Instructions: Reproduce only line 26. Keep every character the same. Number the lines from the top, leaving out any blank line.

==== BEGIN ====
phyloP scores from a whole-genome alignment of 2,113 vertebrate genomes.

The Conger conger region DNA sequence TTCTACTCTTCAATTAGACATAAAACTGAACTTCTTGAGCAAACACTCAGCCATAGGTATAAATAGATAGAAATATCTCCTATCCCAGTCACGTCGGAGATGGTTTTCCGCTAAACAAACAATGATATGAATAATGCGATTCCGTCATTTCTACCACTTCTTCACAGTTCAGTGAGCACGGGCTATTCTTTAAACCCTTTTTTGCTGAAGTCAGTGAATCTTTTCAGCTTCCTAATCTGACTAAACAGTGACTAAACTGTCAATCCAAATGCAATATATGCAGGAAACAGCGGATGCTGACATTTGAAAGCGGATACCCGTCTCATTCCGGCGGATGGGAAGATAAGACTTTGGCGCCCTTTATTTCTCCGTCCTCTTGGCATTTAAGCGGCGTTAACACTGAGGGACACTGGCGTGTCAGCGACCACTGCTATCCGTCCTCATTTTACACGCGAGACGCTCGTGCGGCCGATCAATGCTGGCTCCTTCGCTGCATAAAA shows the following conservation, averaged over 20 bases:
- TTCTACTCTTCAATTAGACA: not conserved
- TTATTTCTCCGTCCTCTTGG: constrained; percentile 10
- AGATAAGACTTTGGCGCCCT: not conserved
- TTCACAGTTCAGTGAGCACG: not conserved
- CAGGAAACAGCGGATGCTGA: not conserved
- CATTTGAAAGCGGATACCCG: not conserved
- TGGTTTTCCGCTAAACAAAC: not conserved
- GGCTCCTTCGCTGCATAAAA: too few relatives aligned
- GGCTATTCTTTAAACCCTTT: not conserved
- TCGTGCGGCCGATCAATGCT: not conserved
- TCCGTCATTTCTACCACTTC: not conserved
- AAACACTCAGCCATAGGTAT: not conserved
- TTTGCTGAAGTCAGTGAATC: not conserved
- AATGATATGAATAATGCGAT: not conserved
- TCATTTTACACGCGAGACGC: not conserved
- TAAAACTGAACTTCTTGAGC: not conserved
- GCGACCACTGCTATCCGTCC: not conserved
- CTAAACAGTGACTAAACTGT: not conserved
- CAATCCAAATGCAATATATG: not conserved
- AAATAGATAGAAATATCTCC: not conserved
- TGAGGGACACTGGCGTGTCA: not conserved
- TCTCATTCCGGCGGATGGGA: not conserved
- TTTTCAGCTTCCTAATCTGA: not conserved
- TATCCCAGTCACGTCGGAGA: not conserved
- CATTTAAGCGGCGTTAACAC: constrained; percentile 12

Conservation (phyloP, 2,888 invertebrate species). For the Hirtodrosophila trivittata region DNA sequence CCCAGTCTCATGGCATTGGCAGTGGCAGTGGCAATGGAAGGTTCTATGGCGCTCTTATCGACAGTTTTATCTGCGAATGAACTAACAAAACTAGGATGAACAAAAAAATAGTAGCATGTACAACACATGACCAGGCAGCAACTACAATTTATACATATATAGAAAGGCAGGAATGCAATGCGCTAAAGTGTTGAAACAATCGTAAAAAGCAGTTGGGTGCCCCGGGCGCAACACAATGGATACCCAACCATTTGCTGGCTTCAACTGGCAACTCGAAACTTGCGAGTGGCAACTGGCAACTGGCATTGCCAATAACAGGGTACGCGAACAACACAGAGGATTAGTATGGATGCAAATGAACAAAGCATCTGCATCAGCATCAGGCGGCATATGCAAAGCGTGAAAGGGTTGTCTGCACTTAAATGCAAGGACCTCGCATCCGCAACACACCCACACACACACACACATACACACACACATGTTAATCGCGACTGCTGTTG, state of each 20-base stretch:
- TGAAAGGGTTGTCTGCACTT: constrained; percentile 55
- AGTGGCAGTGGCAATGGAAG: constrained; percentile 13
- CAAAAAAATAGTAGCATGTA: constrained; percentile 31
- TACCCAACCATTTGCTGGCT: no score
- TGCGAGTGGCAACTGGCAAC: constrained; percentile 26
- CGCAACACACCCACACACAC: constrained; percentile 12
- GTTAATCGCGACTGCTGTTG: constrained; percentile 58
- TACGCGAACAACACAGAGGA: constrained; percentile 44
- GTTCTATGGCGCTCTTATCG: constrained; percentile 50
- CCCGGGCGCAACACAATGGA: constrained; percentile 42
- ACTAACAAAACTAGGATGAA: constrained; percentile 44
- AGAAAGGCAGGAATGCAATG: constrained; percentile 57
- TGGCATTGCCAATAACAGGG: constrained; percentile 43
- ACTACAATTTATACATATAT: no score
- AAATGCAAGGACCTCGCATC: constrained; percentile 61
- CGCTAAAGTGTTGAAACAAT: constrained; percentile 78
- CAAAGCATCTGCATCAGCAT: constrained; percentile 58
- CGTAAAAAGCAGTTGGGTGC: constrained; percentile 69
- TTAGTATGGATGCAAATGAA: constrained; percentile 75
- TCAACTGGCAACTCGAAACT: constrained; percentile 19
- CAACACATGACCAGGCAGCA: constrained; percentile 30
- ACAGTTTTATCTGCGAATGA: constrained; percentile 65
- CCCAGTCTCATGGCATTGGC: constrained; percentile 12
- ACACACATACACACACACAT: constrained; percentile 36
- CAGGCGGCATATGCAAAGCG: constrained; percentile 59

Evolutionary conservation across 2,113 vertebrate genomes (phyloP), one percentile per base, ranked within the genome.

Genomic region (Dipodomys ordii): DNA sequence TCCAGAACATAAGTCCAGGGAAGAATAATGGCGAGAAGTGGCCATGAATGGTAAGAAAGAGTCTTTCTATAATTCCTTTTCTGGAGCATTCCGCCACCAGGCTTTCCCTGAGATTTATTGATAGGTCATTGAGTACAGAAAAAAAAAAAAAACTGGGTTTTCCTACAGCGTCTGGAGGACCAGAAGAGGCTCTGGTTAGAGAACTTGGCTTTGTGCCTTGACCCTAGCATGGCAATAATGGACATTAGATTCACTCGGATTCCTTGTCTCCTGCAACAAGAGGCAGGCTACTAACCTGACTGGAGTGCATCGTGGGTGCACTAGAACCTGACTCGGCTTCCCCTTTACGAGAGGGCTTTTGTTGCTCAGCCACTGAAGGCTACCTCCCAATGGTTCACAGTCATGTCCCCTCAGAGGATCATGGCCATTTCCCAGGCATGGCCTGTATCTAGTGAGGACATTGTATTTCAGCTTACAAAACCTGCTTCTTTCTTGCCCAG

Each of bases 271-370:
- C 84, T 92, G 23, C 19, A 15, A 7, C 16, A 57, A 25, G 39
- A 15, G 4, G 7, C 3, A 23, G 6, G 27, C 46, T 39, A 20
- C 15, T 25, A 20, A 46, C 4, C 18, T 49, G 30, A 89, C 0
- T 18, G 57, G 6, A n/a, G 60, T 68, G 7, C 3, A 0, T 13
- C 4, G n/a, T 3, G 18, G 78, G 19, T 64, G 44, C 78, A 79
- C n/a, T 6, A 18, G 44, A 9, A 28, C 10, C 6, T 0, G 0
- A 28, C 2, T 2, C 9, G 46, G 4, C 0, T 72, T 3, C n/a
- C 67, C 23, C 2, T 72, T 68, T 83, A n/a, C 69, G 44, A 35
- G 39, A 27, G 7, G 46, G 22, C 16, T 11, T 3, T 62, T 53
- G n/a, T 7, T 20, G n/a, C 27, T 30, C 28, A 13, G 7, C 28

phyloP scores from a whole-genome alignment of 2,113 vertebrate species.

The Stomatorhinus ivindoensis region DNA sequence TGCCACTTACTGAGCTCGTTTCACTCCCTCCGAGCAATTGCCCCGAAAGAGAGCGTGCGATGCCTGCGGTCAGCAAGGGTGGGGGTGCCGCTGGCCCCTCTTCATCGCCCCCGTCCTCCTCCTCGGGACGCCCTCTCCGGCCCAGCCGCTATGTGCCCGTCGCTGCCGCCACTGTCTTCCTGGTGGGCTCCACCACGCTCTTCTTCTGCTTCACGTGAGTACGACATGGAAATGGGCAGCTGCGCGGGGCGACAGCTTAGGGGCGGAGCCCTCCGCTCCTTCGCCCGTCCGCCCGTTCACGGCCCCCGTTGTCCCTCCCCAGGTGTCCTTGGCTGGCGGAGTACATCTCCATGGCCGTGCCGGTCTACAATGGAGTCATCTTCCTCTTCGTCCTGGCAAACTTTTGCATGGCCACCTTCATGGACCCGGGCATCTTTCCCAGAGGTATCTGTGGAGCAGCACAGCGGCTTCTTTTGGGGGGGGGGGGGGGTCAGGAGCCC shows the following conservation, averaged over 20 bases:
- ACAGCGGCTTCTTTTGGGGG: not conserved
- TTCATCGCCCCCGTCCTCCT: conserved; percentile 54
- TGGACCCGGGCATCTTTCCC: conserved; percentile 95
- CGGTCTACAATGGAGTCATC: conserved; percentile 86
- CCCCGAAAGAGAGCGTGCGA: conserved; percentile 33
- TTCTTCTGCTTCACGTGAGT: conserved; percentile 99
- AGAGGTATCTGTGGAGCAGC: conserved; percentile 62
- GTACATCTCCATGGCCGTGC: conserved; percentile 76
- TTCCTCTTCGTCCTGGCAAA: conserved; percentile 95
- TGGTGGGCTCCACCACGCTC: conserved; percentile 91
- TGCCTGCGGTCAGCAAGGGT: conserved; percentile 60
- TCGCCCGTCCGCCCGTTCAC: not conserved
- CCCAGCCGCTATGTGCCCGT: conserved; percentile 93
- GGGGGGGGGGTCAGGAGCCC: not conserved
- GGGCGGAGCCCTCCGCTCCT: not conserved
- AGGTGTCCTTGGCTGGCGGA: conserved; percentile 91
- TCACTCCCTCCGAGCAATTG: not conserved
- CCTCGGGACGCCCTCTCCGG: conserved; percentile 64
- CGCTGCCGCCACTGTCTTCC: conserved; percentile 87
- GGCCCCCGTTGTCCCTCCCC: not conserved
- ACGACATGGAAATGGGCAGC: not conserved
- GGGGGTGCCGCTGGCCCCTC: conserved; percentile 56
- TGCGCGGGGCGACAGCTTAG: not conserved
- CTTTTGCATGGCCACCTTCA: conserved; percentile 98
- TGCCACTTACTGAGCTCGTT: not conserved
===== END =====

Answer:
- TATCCCAGTCACGTCGGAGA: not conserved